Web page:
Finally, there’s one more objection along these lines. As I said, the scientific picture includes the content of scientific theories but also the practice of science itself that produces them. After all, the point of scientism isn’t just that people will possibly have a complete understanding of nature, but that science alone makes that understanding likely. But at least as understood intuitively, scientific methods involve epistemic, aesthetic, and pragmatic standards that scientists want their theories to meet. So while we presently indulge in the prescientific talk of normativity, the suspicion is that science tends to conflict with our intuitions. And yet if science is the only kind of knowledge, how will scientists understand their scientific practice scientifically, if such methods appear normative? For the statement of scientism to be coherent, that appearance of how science itself works would likewise have to be illusory and so science would have to be part of a natural process that can be understood in purely causal, value-neutral terms.
Intuition and Analogy: The Artistic Side of Knowledge
So much on the coherence of scientism. One objection that now presents itself is whether we should think it likely that science will be the last narrative standing, given that science is a product of brains like ours, brains of mammals that evidently enjoy and perhaps even need our illusions to survive long enough to complete the scientific picture. If we are as cognitive scientists describe, our rationality is quite imperfect; we’ve evolved numerous mental shortcuts, called “heuristics,” which produce cognitive biases and these are innate so they persist even as we’ve evidently learned to circumvent them with scientific methods. This is to say that the induction outlined above may be flawed. Yes, science has refuted a great many of our intuitive speculations, but this doesn’t mean science has made us more rational on the whole. One by one, our speculations are exposed as fallacious or delusory, but what if our capacity for such speculation is inexhaustible? What if the conflict between science and intuition isn’t zero-sum? Just because science advances, that needn’t mean intuition retreats. Indeed, most people are still religious even after the Scientific Revolution and the spread of the internet and communications technologies. Perhaps the growth of Islam is only a temporary backlash, but the larger point remains that although most people today are at least potentially better informed than the majority of any other period, that doesn’t mean we’re less attached to our delusions. Indeed, our delusions are still manifold and plentiful, be they religious, political, cultural, or personal (self-directed).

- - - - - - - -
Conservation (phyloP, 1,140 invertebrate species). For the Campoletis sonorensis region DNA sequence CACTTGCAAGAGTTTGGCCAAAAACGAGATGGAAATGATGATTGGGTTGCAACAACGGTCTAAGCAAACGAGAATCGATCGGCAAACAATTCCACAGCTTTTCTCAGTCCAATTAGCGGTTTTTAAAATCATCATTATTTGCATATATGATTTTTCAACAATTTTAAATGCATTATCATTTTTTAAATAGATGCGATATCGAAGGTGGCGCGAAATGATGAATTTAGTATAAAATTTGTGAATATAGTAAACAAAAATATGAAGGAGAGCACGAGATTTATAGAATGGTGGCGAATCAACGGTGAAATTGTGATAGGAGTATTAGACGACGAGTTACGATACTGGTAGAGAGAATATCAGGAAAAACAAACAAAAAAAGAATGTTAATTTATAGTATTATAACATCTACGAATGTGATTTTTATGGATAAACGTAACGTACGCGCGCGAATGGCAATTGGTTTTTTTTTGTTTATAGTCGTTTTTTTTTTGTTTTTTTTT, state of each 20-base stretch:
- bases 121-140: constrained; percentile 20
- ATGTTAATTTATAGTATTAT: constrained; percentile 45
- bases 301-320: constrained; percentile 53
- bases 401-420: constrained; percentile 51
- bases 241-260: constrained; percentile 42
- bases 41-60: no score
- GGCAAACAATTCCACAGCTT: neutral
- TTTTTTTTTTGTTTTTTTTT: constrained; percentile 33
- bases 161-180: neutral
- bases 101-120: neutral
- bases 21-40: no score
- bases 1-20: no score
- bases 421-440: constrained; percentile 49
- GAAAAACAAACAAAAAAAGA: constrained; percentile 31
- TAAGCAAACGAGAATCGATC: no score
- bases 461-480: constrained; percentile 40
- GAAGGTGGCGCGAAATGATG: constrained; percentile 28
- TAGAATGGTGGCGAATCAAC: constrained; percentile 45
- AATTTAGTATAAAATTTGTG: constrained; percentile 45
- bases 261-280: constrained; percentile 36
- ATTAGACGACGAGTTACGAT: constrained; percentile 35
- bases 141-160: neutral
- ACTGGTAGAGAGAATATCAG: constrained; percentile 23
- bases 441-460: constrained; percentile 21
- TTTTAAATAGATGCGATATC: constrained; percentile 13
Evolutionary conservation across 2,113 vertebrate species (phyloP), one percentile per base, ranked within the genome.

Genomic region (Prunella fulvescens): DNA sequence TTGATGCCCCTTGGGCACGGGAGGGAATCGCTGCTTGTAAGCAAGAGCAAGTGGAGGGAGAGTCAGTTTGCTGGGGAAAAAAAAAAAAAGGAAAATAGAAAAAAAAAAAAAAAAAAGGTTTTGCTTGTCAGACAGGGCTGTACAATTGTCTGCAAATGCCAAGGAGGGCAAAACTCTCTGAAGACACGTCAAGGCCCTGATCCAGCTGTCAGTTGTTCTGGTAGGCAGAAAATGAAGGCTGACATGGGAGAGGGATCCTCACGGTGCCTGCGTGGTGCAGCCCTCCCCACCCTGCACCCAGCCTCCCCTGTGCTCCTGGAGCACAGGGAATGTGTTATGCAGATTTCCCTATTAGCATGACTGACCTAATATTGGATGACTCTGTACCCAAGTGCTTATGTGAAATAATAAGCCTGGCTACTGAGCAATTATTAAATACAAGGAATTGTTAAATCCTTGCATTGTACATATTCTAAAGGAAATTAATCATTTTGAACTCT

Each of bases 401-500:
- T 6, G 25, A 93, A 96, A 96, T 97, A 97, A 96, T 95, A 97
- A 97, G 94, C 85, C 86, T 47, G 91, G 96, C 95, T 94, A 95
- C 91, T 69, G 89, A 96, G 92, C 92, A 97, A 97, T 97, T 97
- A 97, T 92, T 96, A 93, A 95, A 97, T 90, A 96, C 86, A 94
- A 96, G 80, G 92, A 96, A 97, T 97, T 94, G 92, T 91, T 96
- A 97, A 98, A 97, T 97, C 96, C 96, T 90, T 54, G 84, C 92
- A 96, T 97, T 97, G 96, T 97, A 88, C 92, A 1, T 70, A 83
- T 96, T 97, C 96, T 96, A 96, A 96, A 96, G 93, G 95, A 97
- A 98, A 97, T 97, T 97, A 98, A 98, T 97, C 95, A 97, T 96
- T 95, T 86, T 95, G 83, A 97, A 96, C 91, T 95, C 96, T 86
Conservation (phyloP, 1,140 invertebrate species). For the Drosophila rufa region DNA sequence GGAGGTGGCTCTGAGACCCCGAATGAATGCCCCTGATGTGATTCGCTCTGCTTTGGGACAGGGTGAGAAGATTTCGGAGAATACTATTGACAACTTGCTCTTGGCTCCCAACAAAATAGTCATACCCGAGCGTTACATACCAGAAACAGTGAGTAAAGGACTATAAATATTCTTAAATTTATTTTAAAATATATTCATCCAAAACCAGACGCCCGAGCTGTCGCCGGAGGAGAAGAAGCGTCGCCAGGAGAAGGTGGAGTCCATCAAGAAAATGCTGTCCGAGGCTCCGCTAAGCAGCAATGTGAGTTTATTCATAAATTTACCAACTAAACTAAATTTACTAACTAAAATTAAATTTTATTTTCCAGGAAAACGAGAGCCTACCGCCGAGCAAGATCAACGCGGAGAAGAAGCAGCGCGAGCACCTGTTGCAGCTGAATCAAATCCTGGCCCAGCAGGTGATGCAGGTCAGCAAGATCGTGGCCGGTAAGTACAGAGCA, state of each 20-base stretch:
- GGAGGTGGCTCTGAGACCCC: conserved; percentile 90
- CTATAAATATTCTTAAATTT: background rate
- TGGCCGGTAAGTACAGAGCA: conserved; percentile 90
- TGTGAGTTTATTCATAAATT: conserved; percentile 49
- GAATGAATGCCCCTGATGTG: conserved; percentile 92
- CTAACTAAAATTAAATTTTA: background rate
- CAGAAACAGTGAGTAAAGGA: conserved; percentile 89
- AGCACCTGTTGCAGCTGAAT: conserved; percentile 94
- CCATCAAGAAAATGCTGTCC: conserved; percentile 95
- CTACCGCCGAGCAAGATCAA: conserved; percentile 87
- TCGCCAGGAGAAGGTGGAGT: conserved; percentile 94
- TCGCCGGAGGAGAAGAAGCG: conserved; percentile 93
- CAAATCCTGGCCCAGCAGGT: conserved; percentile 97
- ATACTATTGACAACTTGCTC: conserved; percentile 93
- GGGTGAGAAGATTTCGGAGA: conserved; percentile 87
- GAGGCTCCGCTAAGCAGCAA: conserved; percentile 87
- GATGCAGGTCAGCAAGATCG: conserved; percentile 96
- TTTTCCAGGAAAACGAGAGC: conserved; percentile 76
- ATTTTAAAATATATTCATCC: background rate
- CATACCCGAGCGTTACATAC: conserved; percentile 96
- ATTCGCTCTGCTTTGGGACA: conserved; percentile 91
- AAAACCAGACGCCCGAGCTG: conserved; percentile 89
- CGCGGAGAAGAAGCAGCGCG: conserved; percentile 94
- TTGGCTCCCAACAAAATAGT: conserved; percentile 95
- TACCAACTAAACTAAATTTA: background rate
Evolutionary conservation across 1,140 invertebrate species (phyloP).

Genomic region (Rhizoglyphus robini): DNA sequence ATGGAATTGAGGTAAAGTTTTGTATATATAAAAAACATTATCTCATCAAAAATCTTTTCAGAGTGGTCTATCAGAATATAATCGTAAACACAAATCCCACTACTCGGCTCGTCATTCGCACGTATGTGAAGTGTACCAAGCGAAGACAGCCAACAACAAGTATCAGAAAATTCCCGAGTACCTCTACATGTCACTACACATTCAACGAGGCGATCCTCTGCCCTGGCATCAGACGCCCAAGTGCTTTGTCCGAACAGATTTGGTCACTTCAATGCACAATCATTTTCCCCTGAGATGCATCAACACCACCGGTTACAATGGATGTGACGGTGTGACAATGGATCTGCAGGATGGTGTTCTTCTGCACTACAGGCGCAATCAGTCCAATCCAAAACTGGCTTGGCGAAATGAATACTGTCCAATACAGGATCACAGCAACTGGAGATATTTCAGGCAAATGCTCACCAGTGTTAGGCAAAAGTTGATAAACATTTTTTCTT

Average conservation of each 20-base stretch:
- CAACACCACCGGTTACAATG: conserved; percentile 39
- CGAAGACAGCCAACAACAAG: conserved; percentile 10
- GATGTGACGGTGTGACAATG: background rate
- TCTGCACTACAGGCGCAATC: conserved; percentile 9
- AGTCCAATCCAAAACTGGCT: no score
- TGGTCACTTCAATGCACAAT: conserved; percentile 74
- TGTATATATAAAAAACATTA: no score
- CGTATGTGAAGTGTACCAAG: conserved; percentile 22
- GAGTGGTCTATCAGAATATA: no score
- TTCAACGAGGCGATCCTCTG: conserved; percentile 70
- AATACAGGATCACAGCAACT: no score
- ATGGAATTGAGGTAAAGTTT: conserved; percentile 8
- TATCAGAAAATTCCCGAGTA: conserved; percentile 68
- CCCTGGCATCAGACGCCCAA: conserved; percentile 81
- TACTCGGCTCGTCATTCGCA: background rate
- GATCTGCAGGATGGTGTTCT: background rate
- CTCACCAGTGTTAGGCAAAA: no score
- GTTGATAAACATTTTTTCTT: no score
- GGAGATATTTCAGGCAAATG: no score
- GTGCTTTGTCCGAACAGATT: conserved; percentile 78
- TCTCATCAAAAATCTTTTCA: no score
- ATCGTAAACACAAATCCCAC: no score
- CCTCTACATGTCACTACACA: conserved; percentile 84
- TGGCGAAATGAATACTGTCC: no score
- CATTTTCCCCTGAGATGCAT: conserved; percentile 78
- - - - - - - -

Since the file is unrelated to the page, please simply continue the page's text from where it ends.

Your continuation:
Notice the reason this doubt is relevant to scientism as defined: to ensure that scientism is coherent, I’ve had to reduce that thesis to a prediction about how we would all be talking, were our species to survive long enough to complete science. This is strictly a matter of probability, of what will likely be left at the end of a causal chain, ceteris paribus. We’ve had to eliminate folk notions of the truth or usefulness of science since although we may presently indulge in such illusions, the scientific absolutist is interested in science’s ultimate relation to rival conceptions of the world and in the final analysis, were only science left standing, the suspicion is that the finished scientific picture will provide no grounds for intuiting science’s superiority, since those naturalists will understand everything in terms of pure causality. Therefore, scientism is weak if its prediction is unlikely, and we have plenty of reasons to doubt that prediction–indeed, sterling scientific reasons. As I said, we’ve evolved mental modules that compel us to read psychological and social patterns into data, thus compelling us to survive by working together in groups. This is why we personify our surroundings and why we see ghosts, goblins, and gods around every corner. Mind you, we also have evidence in favour of scientism, including the fact that modern science is still a relatively young discipline and there’s also the transhuman prospect of using technology to alter our brains or genes, so that we’ll come to prefer the scientific picture to the illusions.